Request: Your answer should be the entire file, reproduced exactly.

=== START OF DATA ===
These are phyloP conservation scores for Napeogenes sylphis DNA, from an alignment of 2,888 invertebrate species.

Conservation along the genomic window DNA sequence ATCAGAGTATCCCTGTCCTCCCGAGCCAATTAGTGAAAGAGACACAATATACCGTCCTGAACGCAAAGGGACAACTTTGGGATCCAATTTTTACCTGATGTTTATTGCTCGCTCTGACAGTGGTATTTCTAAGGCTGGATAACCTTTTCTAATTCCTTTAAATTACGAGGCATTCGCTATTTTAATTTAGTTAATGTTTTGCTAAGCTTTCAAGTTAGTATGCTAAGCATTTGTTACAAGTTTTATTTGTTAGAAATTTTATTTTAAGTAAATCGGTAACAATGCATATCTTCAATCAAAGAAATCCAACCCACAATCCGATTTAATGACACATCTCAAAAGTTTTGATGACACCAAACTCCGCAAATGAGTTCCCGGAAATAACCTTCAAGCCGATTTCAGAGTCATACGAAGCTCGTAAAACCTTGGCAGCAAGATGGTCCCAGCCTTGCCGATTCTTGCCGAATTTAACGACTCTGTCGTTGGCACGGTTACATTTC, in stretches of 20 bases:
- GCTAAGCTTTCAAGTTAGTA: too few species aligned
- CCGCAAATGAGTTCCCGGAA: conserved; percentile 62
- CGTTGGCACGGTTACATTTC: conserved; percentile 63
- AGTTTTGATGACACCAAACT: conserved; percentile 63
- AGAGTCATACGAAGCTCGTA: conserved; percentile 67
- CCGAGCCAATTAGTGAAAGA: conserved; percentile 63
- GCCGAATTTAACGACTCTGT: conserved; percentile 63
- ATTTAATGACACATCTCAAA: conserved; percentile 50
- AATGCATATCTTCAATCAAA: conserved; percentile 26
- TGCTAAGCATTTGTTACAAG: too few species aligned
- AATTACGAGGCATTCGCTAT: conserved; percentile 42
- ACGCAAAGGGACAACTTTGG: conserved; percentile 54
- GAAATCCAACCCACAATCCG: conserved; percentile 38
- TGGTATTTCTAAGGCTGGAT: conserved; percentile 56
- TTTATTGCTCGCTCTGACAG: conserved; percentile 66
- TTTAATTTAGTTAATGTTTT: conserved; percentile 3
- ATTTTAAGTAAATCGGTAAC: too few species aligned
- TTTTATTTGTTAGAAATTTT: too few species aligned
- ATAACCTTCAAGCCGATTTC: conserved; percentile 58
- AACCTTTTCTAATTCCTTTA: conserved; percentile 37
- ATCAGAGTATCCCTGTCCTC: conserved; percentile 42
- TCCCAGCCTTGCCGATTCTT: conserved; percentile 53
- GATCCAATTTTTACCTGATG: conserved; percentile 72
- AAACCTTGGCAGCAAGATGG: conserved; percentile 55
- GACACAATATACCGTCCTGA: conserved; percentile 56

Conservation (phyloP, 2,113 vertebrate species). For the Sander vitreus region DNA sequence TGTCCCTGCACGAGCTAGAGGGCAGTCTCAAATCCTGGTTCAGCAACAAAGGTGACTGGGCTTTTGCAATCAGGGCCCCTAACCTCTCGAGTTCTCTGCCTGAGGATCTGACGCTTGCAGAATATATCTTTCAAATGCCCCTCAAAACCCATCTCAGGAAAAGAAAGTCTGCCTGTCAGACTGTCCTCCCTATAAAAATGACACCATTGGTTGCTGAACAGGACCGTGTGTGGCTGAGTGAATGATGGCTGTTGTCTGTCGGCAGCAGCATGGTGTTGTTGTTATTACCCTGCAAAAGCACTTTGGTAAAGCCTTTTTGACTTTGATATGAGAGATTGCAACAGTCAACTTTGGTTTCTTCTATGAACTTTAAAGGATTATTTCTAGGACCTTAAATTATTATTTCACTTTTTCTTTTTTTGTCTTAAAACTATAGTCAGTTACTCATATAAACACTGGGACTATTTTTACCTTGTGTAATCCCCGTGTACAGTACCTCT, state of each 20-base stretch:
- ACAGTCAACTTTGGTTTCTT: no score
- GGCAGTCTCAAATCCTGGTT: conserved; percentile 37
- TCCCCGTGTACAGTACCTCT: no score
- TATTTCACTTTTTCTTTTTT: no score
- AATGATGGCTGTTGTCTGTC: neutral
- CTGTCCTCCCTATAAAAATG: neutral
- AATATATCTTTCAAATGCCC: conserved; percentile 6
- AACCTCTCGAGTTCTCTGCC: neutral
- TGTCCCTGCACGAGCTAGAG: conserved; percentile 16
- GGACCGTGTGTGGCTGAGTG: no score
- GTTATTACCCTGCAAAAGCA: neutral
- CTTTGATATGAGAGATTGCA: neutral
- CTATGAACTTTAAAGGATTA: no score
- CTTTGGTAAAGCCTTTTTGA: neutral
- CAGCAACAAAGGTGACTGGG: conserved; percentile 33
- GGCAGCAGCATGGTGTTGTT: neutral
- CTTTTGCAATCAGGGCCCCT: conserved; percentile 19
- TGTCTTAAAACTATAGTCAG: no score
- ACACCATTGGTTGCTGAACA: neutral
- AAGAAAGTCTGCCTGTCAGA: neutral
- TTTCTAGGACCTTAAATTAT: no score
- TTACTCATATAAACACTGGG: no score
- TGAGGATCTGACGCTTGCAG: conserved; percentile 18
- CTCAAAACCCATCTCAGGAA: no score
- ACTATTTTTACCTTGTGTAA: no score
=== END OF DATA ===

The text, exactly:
These are phyloP conservation scores for Napeogenes sylphis DNA, from an alignment of 2,888 invertebrate species.

Conservation along the genomic window DNA sequence ATCAGAGTATCCCTGTCCTCCCGAGCCAATTAGTGAAAGAGACACAATATACCGTCCTGAACGCAAAGGGACAACTTTGGGATCCAATTTTTACCTGATGTTTATTGCTCGCTCTGACAGTGGTATTTCTAAGGCTGGATAACCTTTTCTAATTCCTTTAAATTACGAGGCATTCGCTATTTTAATTTAGTTAATGTTTTGCTAAGCTTTCAAGTTAGTATGCTAAGCATTTGTTACAAGTTTTATTTGTTAGAAATTTTATTTTAAGTAAATCGGTAACAATGCATATCTTCAATCAAAGAAATCCAACCCACAATCCGATTTAATGACACATCTCAAAAGTTTTGATGACACCAAACTCCGCAAATGAGTTCCCGGAAATAACCTTCAAGCCGATTTCAGAGTCATACGAAGCTCGTAAAACCTTGGCAGCAAGATGGTCCCAGCCTTGCCGATTCTTGCCGAATTTAACGACTCTGTCGTTGGCACGGTTACATTTC, in stretches of 20 bases:
- GCTAAGCTTTCAAGTTAGTA: too few species aligned
- CCGCAAATGAGTTCCCGGAA: conserved; percentile 62
- CGTTGGCACGGTTACATTTC: conserved; percentile 63
- AGTTTTGATGACACCAAACT: conserved; percentile 63
- AGAGTCATACGAAGCTCGTA: conserved; percentile 67
- CCGAGCCAATTAGTGAAAGA: conserved; percentile 63
- GCCGAATTTAACGACTCTGT: conserved; percentile 63
- ATTTAATGACACATCTCAAA: conserved; percentile 50
- AATGCATATCTTCAATCAAA: conserved; percentile 26
- TGCTAAGCATTTGTTACAAG: too few species aligned
- AATTACGAGGCATTCGCTAT: conserved; percentile 42
- ACGCAAAGGGACAACTTTGG: conserved; percentile 54
- GAAATCCAACCCACAATCCG: conserved; percentile 38
- TGGTATTTCTAAGGCTGGAT: conserved; percentile 56
- TTTATTGCTCGCTCTGACAG: conserved; percentile 66
- TTTAATTTAGTTAATGTTTT: conserved; percentile 3
- ATTTTAAGTAAATCGGTAAC: too few species aligned
- TTTTATTTGTTAGAAATTTT: too few species aligned
- ATAACCTTCAAGCCGATTTC: conserved; percentile 58
- AACCTTTTCTAATTCCTTTA: conserved; percentile 37
- ATCAGAGTATCCCTGTCCTC: conserved; percentile 42
- TCCCAGCCTTGCCGATTCTT: conserved; percentile 53
- GATCCAATTTTTACCTGATG: conserved; percentile 72
- AAACCTTGGCAGCAAGATGG: conserved; percentile 55
- GACACAATATACCGTCCTGA: conserved; percentile 56

Conservation (phyloP, 2,113 vertebrate species). For the Sander vitreus region DNA sequence TGTCCCTGCACGAGCTAGAGGGCAGTCTCAAATCCTGGTTCAGCAACAAAGGTGACTGGGCTTTTGCAATCAGGGCCCCTAACCTCTCGAGTTCTCTGCCTGAGGATCTGACGCTTGCAGAATATATCTTTCAAATGCCCCTCAAAACCCATCTCAGGAAAAGAAAGTCTGCCTGTCAGACTGTCCTCCCTATAAAAATGACACCATTGGTTGCTGAACAGGACCGTGTGTGGCTGAGTGAATGATGGCTGTTGTCTGTCGGCAGCAGCATGGTGTTGTTGTTATTACCCTGCAAAAGCACTTTGGTAAAGCCTTTTTGACTTTGATATGAGAGATTGCAACAGTCAACTTTGGTTTCTTCTATGAACTTTAAAGGATTATTTCTAGGACCTTAAATTATTATTTCACTTTTTCTTTTTTTGTCTTAAAACTATAGTCAGTTACTCATATAAACACTGGGACTATTTTTACCTTGTGTAATCCCCGTGTACAGTACCTCT, state of each 20-base stretch:
- ACAGTCAACTTTGGTTTCTT: no score
- GGCAGTCTCAAATCCTGGTT: conserved; percentile 37
- TCCCCGTGTACAGTACCTCT: no score
- TATTTCACTTTTTCTTTTTT: no score
- AATGATGGCTGTTGTCTGTC: neutral
- CTGTCCTCCCTATAAAAATG: neutral
- AATATATCTTTCAAATGCCC: conserved; percentile 6
- AACCTCTCGAGTTCTCTGCC: neutral
- TGTCCCTGCACGAGCTAGAG: conserved; percentile 16
- GGACCGTGTGTGGCTGAGTG: no score
- GTTATTACCCTGCAAAAGCA: neutral
- CTTTGATATGAGAGATTGCA: neutral
- CTATGAACTTTAAAGGATTA: no score
- CTTTGGTAAAGCCTTTTTGA: neutral
- CAGCAACAAAGGTGACTGGG: conserved; percentile 33
- GGCAGCAGCATGGTGTTGTT: neutral
- CTTTTGCAATCAGGGCCCCT: conserved; percentile 19
- TGTCTTAAAACTATAGTCAG: no score
- ACACCATTGGTTGCTGAACA: neutral
- AAGAAAGTCTGCCTGTCAGA: neutral
- TTTCTAGGACCTTAAATTAT: no score
- TTACTCATATAAACACTGGG: no score
- TGAGGATCTGACGCTTGCAG: conserved; percentile 18
- CTCAAAACCCATCTCAGGAA: no score
- ACTATTTTTACCTTGTGTAA: no score